As planned, yesterday, Roland and I strapped N-series phones to our bikes, pulled along a wi-fi/WiMAX equipped trailer, and performed Le Tour Des Car Free Fests. As my Sportstracker data indicates (in twosegments), we managed to visit three of the four main sites for Vancouver’s Car Free Day.
Nokia Sportstracker routes came out in three segments, and the third segment either disappeared or NSB shut down in the middle of it.
We had severe connectivity issues throughout the ride, which meant that we only achieved a few minutes of live streaming video at a maximum. Roland has collected up most of the links for this material here, so I needn’t be redundant and repost it. The two remaining challenges for this sort of exercise (which had been identified during our last pretest on June 11, but not since resolved) are the annoying authentication page on Free-The-Net, and the limited upload speeds of WiMAX. Clearly, another solution, other than Rogers Portable Internet, is in order.
I must say, the Car Free day is a great event. I’m glad it’s expanded into other ‘hoods this year. Each one had a very different vibe. I’ll do a follow-up post on this dimension of the experience later. Today I need to actually spend some missed time with my daughter. The Father’s Day extended dub remix 12″, or something…
In my role at MUSE3 I’m coordinating a couple of related mobile technology projects in Whistler and Vancouver’s Downtown East Side that lend themselves well to the “Tale of Two Cities” theme. While there are some interesting parallels between the Dickens novel of the same name and these two contemporary communities, my invocation of Dickens is not a wholehearted grafting of his story about class, revolution, and bureaucracy onto the present.
Rather, the title is a convenient placeholder for the following observations. There are many similar characteristics of Whistler and the DTES, despite their obvious differences in terms of relative affluence, their position in terms of the likely impact of the 2010 Olympics, and their wildly distinct public-facing reputations. What unites them reads roughly as follows (though I’m open to suggestions): the need to express a story about a place under rapid transformation, a place undergoing tremendous public attention, and a place that has not had an adequate opportunity as yet to proclaim its true identity properly to the world.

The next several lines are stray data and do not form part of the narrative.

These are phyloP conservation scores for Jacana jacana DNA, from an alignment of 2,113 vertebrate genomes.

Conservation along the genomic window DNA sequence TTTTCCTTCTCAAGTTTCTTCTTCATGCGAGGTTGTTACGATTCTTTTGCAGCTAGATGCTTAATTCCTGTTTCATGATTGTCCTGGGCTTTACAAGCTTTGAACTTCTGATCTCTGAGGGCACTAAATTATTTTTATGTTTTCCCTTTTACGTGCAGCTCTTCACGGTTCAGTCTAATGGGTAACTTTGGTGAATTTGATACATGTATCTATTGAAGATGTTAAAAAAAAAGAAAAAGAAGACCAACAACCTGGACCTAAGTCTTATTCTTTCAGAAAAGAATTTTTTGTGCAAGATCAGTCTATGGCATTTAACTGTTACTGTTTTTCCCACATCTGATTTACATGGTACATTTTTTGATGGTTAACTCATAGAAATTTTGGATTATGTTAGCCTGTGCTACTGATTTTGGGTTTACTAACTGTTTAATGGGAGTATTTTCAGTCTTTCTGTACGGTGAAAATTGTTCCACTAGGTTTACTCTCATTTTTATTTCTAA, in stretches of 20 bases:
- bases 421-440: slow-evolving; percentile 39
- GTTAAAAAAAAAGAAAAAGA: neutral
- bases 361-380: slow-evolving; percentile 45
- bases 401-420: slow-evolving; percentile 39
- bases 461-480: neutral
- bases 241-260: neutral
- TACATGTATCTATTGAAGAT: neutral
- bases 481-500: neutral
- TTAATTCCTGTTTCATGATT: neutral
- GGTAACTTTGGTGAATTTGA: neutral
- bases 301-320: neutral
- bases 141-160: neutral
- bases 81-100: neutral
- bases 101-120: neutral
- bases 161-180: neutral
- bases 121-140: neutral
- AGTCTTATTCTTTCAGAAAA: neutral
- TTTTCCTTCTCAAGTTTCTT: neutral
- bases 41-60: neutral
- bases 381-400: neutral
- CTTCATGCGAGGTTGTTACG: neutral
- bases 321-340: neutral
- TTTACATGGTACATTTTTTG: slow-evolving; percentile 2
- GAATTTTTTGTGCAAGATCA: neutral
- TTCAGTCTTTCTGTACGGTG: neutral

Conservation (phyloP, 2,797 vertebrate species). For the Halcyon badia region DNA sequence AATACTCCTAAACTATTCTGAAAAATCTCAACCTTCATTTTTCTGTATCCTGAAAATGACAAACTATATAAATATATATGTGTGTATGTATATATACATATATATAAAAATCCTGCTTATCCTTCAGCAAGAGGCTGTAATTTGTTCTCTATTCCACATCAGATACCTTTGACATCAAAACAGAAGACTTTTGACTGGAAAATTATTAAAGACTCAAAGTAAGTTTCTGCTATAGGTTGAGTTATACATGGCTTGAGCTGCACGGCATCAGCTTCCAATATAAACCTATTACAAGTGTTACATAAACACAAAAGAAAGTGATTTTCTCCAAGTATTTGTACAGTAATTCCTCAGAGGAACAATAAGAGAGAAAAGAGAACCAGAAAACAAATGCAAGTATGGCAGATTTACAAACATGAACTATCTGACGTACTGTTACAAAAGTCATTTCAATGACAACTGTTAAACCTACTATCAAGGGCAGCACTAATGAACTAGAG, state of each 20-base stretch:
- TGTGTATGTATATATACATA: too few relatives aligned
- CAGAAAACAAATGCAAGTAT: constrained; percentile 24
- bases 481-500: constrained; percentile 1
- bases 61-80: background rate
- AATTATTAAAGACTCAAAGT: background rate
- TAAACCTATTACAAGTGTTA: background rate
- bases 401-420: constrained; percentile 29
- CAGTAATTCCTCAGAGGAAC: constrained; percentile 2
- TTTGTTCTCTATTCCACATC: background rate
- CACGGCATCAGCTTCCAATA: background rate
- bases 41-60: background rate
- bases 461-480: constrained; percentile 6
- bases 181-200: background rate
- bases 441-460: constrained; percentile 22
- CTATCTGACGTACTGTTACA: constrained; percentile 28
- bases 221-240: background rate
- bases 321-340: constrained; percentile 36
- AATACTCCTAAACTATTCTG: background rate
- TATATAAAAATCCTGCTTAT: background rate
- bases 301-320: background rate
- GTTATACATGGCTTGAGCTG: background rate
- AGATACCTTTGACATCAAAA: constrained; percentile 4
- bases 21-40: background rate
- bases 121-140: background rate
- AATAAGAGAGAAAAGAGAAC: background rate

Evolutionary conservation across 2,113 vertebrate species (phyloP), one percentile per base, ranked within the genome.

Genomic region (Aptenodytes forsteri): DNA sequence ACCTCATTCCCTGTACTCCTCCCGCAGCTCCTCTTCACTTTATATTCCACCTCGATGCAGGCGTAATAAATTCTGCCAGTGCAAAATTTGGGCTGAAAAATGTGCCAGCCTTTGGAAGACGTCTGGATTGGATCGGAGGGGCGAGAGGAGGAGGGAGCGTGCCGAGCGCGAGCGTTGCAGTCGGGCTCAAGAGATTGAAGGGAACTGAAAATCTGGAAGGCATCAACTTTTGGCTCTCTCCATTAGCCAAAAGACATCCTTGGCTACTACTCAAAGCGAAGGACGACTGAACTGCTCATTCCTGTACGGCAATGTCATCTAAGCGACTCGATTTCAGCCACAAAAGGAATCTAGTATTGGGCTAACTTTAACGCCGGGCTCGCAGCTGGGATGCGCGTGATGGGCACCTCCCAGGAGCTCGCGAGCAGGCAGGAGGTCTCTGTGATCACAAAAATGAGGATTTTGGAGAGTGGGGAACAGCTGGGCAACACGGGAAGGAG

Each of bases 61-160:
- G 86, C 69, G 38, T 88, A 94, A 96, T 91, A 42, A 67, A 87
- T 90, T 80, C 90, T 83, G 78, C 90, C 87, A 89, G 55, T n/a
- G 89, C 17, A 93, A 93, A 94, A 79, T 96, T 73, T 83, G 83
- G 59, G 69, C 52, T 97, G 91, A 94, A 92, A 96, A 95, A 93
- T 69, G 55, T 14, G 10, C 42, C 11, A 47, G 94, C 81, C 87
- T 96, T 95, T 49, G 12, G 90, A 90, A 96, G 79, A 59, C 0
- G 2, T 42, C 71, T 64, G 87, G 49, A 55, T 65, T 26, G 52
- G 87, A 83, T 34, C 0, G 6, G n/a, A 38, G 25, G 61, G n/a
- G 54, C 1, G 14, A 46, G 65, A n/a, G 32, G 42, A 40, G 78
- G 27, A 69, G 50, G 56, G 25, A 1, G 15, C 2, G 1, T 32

Both communities are ripe for the showcasing of how these communications goals might be achieved utilizing new media. And the transience of populations both homeless and under-housed (to varying degrees in both communities) resonates strongly with the fact that these new media are mobile.
Here’s my first satellite imagery mashup of the two communities:
While I’m not entirely happy with it (because Whistler occludes the poorest sections of the DTES, which the aesthetics of the two landscapes screamed for, even though in the end this simply will not do), I will be doing further Photoshop remixes of the two communities as we go along. Hopefully Nokia Maps will offer some really kludgy visual artifacts that I can screenshot and bring into the dialogue.